The month of Asoj or Asvina. September/October.
- The month of Asoj or Asvina. September/October.
Painting from an album bound in red striped fabric containing 14 miniatures; with 11 Baramasa (Song of the seasons) paintings (paintings 2 to 12), 1 from Mewar, 2 from thikanas. Opaque watercolour on paper.
The nayaka (hero) is shown visiting the home of his beloved. He is welcomed and then shown seated next to the nayika in conversation with her. The foreground depicts a blue Brahmin worshipping the nine Durgas (Goddesses) while the Brahmins outdoors are performing pūjā to ancestors. The paper the Brahmin holds in his hand is probably a list of ancestral names, which he reads out and includes in the prayer. The worship of departed ancestral souls is called pitri paksha and performed in the month of Asvina. Viṣṇu plays the flute while Lakṣmī dances, a pictorial rendering faithful to the text. They are symbolic of the dance of creation as the earth is fresh and green with new, thriving plants owing to the last rains of the monsoons.
- 1700-1725 (circa)
- Made in: Amber (?)
- Height: 29 centimetres (painting including grey and white margins.)
- Width: 20.2 centimetres (painting including grey and white margins)
Inscription Positionfirst page
Inscription CommentMentions 12 baramasa paintings, the first painting is wrongly included
Inscription Languagebraj bhasa
Inscription TranslationDuring this month the spirits of ancestors come down to earth to receive propitiations from people on earth. People worship the nine Durgas for success in life and salvation beyond. Kings accompanied by pandits (religious advisors) set out on tour to see their kingdoms. The poet Keshavdas says, the sky is clear after the rainy season and lotuses are in bloom. The moon illuminates the clear unclouded nights. Lord Visnu and his consort, Lakshmi dance a celestial dance. The nayika requests her lover not to leave her in this month which is perfect for making love.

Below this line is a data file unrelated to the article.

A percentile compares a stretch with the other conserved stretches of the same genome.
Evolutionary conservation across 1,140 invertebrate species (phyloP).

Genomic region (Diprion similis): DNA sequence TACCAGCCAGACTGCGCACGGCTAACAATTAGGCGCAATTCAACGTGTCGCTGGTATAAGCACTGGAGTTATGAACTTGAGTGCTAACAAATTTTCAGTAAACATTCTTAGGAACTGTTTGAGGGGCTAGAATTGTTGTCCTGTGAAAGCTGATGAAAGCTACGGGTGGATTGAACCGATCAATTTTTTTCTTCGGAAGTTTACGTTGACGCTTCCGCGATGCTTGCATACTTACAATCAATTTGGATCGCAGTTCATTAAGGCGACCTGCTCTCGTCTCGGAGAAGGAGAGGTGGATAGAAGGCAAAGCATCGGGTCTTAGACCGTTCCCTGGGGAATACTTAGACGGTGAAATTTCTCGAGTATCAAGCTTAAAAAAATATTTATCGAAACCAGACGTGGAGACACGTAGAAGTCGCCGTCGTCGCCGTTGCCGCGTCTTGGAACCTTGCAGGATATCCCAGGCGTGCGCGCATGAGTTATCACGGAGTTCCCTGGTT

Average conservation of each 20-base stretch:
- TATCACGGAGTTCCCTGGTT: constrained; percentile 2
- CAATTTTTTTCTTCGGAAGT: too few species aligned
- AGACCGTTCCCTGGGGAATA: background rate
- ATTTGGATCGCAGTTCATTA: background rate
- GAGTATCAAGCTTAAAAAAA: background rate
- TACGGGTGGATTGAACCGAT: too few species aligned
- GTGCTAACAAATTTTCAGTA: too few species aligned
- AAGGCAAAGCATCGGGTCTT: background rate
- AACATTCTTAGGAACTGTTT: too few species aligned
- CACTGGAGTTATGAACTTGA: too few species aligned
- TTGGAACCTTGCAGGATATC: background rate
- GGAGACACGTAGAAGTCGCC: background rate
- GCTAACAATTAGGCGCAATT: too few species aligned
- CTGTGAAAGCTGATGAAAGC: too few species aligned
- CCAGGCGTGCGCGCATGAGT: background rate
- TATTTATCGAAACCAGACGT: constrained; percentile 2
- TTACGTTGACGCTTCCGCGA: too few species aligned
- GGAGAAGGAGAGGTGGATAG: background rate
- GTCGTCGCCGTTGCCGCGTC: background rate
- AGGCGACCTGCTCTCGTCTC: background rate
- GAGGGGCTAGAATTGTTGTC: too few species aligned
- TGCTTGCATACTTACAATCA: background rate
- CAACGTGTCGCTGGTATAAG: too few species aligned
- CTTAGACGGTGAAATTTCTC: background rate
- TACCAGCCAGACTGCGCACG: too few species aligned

Inscription CommentVerse from poet Keshavdas' Baramasa (song of the seasons).
Paintings 2 to 12: The Maharajas of Amber (later Jaipur) served under Mughal armies in the Deccan for prolonged periods of time. This may have led to Deccani influences in their works. See Ebeling, K. 1973, p.79 and Pratapaditya Pal, 'Pleasure Gardens of the Mind, Indian Paintings from the Jane Greenough Green Collection', Los Angeles, 1993, p.105, for examples of Amber paintings from this period.
- Associated Title: Baramasa
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Object reference number: RFI35252
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